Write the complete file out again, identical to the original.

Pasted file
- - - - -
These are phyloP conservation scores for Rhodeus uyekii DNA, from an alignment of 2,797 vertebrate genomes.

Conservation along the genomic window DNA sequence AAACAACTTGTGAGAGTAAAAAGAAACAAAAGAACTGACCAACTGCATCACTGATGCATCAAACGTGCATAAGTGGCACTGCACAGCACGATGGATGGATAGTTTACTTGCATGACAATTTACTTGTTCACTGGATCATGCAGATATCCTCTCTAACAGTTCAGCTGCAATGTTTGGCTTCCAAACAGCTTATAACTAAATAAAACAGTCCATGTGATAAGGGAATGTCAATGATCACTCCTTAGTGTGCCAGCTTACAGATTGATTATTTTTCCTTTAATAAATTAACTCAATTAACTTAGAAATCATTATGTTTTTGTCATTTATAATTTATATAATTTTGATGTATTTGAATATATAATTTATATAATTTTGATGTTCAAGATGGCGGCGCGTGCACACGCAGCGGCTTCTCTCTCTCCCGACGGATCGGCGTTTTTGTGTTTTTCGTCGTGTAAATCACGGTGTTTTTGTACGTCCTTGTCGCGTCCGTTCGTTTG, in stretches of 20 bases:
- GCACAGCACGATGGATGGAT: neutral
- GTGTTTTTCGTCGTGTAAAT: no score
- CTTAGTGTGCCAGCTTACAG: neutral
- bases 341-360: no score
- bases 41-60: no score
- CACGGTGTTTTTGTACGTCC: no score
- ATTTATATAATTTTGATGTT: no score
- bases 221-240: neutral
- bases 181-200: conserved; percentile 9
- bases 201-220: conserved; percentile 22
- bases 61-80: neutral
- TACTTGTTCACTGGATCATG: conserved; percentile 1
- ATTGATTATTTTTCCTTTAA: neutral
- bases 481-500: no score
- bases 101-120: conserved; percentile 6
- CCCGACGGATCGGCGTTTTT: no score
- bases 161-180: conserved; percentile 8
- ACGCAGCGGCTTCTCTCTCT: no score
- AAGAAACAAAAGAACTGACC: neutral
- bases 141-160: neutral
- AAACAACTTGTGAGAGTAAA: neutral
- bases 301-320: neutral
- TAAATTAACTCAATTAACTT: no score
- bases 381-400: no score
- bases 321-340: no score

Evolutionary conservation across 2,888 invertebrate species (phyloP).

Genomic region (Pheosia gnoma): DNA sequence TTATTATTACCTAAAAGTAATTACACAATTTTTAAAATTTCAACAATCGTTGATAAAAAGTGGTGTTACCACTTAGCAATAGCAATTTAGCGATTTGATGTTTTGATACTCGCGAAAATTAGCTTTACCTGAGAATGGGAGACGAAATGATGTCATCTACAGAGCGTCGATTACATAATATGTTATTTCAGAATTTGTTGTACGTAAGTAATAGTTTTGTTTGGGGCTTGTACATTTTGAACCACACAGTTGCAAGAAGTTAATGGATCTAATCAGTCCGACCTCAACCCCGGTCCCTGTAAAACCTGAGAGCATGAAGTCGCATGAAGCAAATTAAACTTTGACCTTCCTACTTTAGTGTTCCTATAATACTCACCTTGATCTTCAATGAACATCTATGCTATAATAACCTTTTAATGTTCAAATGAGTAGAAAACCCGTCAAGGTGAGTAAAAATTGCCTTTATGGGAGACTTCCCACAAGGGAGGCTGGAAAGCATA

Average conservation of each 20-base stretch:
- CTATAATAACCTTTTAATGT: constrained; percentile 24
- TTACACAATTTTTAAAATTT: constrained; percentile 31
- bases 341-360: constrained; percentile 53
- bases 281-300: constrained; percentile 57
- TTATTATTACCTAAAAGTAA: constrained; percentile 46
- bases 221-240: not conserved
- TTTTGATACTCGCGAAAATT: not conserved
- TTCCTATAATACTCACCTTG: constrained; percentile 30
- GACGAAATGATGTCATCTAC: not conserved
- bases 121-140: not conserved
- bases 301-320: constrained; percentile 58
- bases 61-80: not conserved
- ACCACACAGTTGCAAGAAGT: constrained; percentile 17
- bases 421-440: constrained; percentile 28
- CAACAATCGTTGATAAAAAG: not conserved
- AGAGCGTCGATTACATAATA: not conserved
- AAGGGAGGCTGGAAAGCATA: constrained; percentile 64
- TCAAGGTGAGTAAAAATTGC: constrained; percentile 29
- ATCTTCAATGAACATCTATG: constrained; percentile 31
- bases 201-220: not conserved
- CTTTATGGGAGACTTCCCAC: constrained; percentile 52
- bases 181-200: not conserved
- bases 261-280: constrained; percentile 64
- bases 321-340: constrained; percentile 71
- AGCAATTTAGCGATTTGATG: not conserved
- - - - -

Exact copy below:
These are phyloP conservation scores for Rhodeus uyekii DNA, from an alignment of 2,797 vertebrate genomes.

Conservation along the genomic window DNA sequence AAACAACTTGTGAGAGTAAAAAGAAACAAAAGAACTGACCAACTGCATCACTGATGCATCAAACGTGCATAAGTGGCACTGCACAGCACGATGGATGGATAGTTTACTTGCATGACAATTTACTTGTTCACTGGATCATGCAGATATCCTCTCTAACAGTTCAGCTGCAATGTTTGGCTTCCAAACAGCTTATAACTAAATAAAACAGTCCATGTGATAAGGGAATGTCAATGATCACTCCTTAGTGTGCCAGCTTACAGATTGATTATTTTTCCTTTAATAAATTAACTCAATTAACTTAGAAATCATTATGTTTTTGTCATTTATAATTTATATAATTTTGATGTATTTGAATATATAATTTATATAATTTTGATGTTCAAGATGGCGGCGCGTGCACACGCAGCGGCTTCTCTCTCTCCCGACGGATCGGCGTTTTTGTGTTTTTCGTCGTGTAAATCACGGTGTTTTTGTACGTCCTTGTCGCGTCCGTTCGTTTG, in stretches of 20 bases:
- GCACAGCACGATGGATGGAT: neutral
- GTGTTTTTCGTCGTGTAAAT: no score
- CTTAGTGTGCCAGCTTACAG: neutral
- bases 341-360: no score
- bases 41-60: no score
- CACGGTGTTTTTGTACGTCC: no score
- ATTTATATAATTTTGATGTT: no score
- bases 221-240: neutral
- bases 181-200: conserved; percentile 9
- bases 201-220: conserved; percentile 22
- bases 61-80: neutral
- TACTTGTTCACTGGATCATG: conserved; percentile 1
- ATTGATTATTTTTCCTTTAA: neutral
- bases 481-500: no score
- bases 101-120: conserved; percentile 6
- CCCGACGGATCGGCGTTTTT: no score
- bases 161-180: conserved; percentile 8
- ACGCAGCGGCTTCTCTCTCT: no score
- AAGAAACAAAAGAACTGACC: neutral
- bases 141-160: neutral
- AAACAACTTGTGAGAGTAAA: neutral
- bases 301-320: neutral
- TAAATTAACTCAATTAACTT: no score
- bases 381-400: no score
- bases 321-340: no score

Evolutionary conservation across 2,888 invertebrate species (phyloP).

Genomic region (Pheosia gnoma): DNA sequence TTATTATTACCTAAAAGTAATTACACAATTTTTAAAATTTCAACAATCGTTGATAAAAAGTGGTGTTACCACTTAGCAATAGCAATTTAGCGATTTGATGTTTTGATACTCGCGAAAATTAGCTTTACCTGAGAATGGGAGACGAAATGATGTCATCTACAGAGCGTCGATTACATAATATGTTATTTCAGAATTTGTTGTACGTAAGTAATAGTTTTGTTTGGGGCTTGTACATTTTGAACCACACAGTTGCAAGAAGTTAATGGATCTAATCAGTCCGACCTCAACCCCGGTCCCTGTAAAACCTGAGAGCATGAAGTCGCATGAAGCAAATTAAACTTTGACCTTCCTACTTTAGTGTTCCTATAATACTCACCTTGATCTTCAATGAACATCTATGCTATAATAACCTTTTAATGTTCAAATGAGTAGAAAACCCGTCAAGGTGAGTAAAAATTGCCTTTATGGGAGACTTCCCACAAGGGAGGCTGGAAAGCATA

Average conservation of each 20-base stretch:
- CTATAATAACCTTTTAATGT: constrained; percentile 24
- TTACACAATTTTTAAAATTT: constrained; percentile 31
- bases 341-360: constrained; percentile 53
- bases 281-300: constrained; percentile 57
- TTATTATTACCTAAAAGTAA: constrained; percentile 46
- bases 221-240: not conserved
- TTTTGATACTCGCGAAAATT: not conserved
- TTCCTATAATACTCACCTTG: constrained; percentile 30
- GACGAAATGATGTCATCTAC: not conserved
- bases 121-140: not conserved
- bases 301-320: constrained; percentile 58
- bases 61-80: not conserved
- ACCACACAGTTGCAAGAAGT: constrained; percentile 17
- bases 421-440: constrained; percentile 28
- CAACAATCGTTGATAAAAAG: not conserved
- AGAGCGTCGATTACATAATA: not conserved
- AAGGGAGGCTGGAAAGCATA: constrained; percentile 64
- TCAAGGTGAGTAAAAATTGC: constrained; percentile 29
- ATCTTCAATGAACATCTATG: constrained; percentile 31
- bases 201-220: not conserved
- CTTTATGGGAGACTTCCCAC: constrained; percentile 52
- bases 181-200: not conserved
- bases 261-280: constrained; percentile 64
- bases 321-340: constrained; percentile 71
- AGCAATTTAGCGATTTGATG: not conserved